Economics, Videos

Shiller: Elizabeth Warren Harmed Her Chances By Calling For Higher Taxes

Yale University Professor Robert Shiller said the proposed “wealth tax” by Sen. Elizabeth Warren (D., Mass.) is probably a non-starter and could hurt her chances.

“Their proposals have no chance,” Shiller told Bloomberg at the World Economic Forum in Davos, Switzerland.

Yale University Professor Robert Shiller

Yale economist: Elizabeth Warren hurt her chances with proposed wealth tax

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Shiller Says Warren Harmed Her Chances by Calling for Higher Taxes

Yale University Professor Robert Shiller discusses the power of giant technology firms like Facebook and Google-owner Alphabet. He also discusses U.S. wealth distribution amid calls from Democratic quarters, including Sen. Elizabeth Warren, for higher taxes on the ultra-rich. Shiller speaks at the World Economic Forum's annual meeting in Davos, Switzerland, on "Bloomberg Surveillance." (Source: Bloomberg)

Shiller: 'I Don't Quite Agree' With Bogle's Ethos, But Still Admire Him

Yale University Professor Robert Shiller discusses the legacy of fund pioneer and Vanguard Group founder John Bogle. He speaks at the World Economic Forum's annual meeting in Davos, Switzerland, on "Bloomberg Surveillance." (Source: Bloomberg)


Bob I want to talk about the unspoken here is this gilded age that we are in how guilded are the gilded of Davos. What is the level of inequality in income and particularly in wealth represented in this valley.

You say unspoken. I thought I pretty much spoke from Parliament. We see the reputation of Davos depends on its access to power both wealth and government. The heads of state who have come here very impressive to share power. The world watches our people. People are attuned to that.

You are our economist it represents a good society in your 2012 book finance and the good society. This morning Voxer us an incredibly important paper on why wages won't go up in the United Kingdom. That's what the study is a very academic paper folks. It's a huge mystery of the strange word monopsony which is where the corporate elite control wages because of their power. Is there any tendency of monopsony in the developed world.

That's buying power. Yeah. So you have I haven't seen this paper but it sounds like monopolistic companies might be able to exploit a rule or a Facebook categorize them as having that power. I would call them natural monopolies. If we had we tolerate their monopoly or monopsony power because we valued so much what they produce which would be damaged if they were split up Professor is it better if there's so many politicians are asking to be split up what would that mean for the fabric of what we're seeing.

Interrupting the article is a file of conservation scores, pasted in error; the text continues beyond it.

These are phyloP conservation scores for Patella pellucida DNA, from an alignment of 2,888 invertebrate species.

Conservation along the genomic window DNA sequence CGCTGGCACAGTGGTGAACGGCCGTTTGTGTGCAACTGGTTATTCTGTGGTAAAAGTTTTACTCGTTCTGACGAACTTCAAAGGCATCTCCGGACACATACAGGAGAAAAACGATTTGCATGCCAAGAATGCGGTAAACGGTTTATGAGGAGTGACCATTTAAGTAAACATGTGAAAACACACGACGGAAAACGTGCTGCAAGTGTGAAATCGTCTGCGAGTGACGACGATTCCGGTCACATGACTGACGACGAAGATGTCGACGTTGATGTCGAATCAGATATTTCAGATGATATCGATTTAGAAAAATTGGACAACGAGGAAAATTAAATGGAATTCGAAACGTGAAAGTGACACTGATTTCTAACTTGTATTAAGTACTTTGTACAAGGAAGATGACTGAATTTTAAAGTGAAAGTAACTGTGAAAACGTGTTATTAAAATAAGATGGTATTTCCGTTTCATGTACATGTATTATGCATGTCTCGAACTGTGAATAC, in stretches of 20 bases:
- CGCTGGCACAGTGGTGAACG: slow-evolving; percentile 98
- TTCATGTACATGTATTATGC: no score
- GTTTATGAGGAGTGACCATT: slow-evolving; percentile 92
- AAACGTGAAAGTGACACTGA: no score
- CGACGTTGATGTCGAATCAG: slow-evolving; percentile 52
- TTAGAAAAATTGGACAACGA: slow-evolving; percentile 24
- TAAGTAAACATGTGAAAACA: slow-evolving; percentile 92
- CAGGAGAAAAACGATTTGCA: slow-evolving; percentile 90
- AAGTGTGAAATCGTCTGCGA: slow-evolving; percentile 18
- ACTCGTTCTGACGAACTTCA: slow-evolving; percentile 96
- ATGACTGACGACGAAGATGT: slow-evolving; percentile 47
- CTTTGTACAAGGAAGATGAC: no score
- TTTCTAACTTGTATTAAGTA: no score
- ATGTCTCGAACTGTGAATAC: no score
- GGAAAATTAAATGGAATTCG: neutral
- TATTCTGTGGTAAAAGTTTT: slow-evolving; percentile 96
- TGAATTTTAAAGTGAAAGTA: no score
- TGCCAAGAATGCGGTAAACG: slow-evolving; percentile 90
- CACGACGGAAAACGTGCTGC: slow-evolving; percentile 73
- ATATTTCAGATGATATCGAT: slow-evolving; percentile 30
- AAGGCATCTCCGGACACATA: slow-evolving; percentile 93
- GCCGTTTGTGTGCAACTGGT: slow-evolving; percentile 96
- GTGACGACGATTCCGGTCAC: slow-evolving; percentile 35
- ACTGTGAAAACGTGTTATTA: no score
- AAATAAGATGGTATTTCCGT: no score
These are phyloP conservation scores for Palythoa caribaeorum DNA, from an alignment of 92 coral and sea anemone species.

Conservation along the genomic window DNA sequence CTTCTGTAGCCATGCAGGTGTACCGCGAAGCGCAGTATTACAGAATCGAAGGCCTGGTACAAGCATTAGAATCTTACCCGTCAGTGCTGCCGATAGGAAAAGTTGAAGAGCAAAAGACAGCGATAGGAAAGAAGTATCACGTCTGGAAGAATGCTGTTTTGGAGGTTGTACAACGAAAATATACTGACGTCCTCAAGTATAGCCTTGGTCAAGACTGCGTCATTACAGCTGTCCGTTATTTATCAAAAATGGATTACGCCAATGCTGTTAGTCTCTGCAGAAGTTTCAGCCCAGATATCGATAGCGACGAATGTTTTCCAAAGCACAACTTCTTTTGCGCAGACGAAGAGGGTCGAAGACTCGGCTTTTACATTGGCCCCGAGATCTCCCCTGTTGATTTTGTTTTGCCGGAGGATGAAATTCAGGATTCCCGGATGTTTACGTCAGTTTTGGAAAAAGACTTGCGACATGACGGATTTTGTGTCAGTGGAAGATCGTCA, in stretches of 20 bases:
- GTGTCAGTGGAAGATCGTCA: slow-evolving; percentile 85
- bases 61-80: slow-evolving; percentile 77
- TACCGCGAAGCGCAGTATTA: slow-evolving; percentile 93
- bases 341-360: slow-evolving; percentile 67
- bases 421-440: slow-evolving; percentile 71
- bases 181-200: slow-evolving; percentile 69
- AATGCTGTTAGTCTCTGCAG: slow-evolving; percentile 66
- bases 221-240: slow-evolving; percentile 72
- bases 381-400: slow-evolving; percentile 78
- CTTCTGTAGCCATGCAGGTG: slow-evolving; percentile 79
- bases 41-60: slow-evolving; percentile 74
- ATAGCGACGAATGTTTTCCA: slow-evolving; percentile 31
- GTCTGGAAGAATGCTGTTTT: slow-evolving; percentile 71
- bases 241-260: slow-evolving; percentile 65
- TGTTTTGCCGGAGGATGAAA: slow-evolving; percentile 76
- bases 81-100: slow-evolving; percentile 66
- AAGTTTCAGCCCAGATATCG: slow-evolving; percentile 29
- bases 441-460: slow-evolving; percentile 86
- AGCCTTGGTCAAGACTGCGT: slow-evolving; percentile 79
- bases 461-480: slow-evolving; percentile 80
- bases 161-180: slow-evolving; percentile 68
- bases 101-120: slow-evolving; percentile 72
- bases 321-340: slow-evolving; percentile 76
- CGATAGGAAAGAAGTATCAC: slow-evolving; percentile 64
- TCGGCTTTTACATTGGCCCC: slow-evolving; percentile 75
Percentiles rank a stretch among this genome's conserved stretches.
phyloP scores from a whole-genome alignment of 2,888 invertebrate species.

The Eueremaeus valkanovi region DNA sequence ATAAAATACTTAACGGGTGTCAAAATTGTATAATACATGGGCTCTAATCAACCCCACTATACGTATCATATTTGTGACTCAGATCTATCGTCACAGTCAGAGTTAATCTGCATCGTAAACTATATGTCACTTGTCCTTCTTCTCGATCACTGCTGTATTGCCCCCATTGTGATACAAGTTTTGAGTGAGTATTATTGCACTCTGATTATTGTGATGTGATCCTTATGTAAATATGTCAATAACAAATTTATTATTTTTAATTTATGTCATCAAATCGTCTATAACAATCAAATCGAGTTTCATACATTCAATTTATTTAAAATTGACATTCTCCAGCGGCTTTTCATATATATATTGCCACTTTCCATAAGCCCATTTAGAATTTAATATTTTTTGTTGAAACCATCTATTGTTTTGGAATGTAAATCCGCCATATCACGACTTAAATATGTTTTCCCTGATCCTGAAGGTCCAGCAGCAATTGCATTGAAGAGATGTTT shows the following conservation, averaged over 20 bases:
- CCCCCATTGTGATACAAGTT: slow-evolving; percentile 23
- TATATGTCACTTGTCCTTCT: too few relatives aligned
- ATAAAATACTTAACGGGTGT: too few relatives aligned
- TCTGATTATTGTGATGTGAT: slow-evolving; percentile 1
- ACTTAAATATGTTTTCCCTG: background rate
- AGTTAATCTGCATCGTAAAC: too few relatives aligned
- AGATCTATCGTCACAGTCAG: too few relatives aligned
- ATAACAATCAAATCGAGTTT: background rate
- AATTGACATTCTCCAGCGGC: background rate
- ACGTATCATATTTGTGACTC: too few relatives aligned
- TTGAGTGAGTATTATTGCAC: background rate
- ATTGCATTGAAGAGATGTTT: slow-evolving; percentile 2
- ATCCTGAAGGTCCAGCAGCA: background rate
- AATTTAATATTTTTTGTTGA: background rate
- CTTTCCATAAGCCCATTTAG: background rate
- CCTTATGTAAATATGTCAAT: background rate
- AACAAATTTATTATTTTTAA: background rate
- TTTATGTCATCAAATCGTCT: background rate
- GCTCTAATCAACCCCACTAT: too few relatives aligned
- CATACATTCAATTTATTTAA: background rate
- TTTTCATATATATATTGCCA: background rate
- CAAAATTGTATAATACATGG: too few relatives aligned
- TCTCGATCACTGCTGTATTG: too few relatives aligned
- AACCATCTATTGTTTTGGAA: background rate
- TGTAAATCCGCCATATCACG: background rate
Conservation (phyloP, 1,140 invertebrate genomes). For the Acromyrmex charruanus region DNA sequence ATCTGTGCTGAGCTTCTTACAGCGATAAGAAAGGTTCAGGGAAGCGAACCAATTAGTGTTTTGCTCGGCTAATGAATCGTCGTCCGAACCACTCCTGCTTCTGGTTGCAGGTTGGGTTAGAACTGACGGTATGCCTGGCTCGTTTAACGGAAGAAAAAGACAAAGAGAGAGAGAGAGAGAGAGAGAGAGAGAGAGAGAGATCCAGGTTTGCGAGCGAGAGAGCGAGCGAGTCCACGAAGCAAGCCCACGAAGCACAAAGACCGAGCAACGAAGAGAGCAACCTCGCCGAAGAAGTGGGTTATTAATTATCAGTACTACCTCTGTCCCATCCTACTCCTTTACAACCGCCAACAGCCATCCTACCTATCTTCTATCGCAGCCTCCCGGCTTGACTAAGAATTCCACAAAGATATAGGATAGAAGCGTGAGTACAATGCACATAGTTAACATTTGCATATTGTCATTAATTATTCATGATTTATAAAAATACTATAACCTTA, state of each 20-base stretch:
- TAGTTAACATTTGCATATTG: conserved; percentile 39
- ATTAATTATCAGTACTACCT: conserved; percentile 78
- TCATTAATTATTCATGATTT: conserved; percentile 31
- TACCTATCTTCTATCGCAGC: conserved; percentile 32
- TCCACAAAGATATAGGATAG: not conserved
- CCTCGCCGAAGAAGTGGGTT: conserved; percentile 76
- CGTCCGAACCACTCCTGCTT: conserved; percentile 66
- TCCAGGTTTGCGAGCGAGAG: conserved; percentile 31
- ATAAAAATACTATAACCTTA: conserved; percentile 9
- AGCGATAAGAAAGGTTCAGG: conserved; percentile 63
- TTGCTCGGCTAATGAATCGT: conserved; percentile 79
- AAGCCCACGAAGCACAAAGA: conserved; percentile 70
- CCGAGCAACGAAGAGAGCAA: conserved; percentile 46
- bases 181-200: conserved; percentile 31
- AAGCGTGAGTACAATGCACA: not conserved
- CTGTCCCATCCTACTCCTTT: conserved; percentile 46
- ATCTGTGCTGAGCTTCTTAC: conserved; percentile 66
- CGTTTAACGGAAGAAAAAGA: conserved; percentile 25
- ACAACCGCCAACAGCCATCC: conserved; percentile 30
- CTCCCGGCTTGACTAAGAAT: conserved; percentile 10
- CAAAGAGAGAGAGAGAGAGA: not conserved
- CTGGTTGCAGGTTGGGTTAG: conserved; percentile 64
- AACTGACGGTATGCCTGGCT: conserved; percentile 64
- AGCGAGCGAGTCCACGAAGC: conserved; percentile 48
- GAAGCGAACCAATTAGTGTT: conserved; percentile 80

I haven't taken a stand on them. When they split now is a good time. BRUCE WILLIS I'm an academics so anything like this comes to my mind that there are many arguments pro and con you have to weigh them carefully. I can see the arguments on both sides. So maybe Google should be split up but don't assume that that's my final decision.

What does the economy need to fill cats. You know some of this sharing economy and the future of technology. You could say that it was Swades but populism. You could say that this is also depressing a lot of the wages. What kind of big tech companies does the world economy.

That it needs. I don't know what need is.

I guess we've grown dependent on them. So Google is the prime example.

How many minutes has it been since you've been on Google because you're on at least five minutes.

That's right. It's kind of. I have not yet taken a vacation. I should try taking a vacation from Google.

I don't know what my life will be like again now these companies become a public good. Are they bordering on utility Stanulis.

Well I know part of this rather than how I think of Wikipedia which is entirely non-profit. It's a great inspiration that it hasn't been captured as far as I can tell. It represents true and so there is that inspiration. Google isn't a non-profit as you know it certainly isn't a professor.

What's the mood like. So we've been trying to figure out I mean we've had a lot of interviews and it's different from 60 different sections or it's different depending on the chief executive and his part of the world and what he see what is the overall mood.

OK this is very subjective. But I think what came across to me is this time is that we're more idealistic and we're not so much this business people.

I ask you about the redistribution of income and wealth not only the mayor of New York but particularly the senator from Massachusetts Elizabeth Warren is talking about is 7 zeros 70 percent tax of some form on the very very very wealthy in her study of economics and society back I'll say to the Dutch this has been a debate do we need to revisit a tax on the ultra wealthy just because they're wealthy to redistribute it through the government process.

That's not my position. I have advocated installing a plan that would kick in in the future hopefully 10 years in the future to do that. If inequality is catastrophic I can't see why that shouldn't be done now. But their proposals have no chance.

But Professor there's a wide body of America that consumers we are at catastrophic right now. Is that a policy the Democrats can run with to the middle ground of America a more conservative America.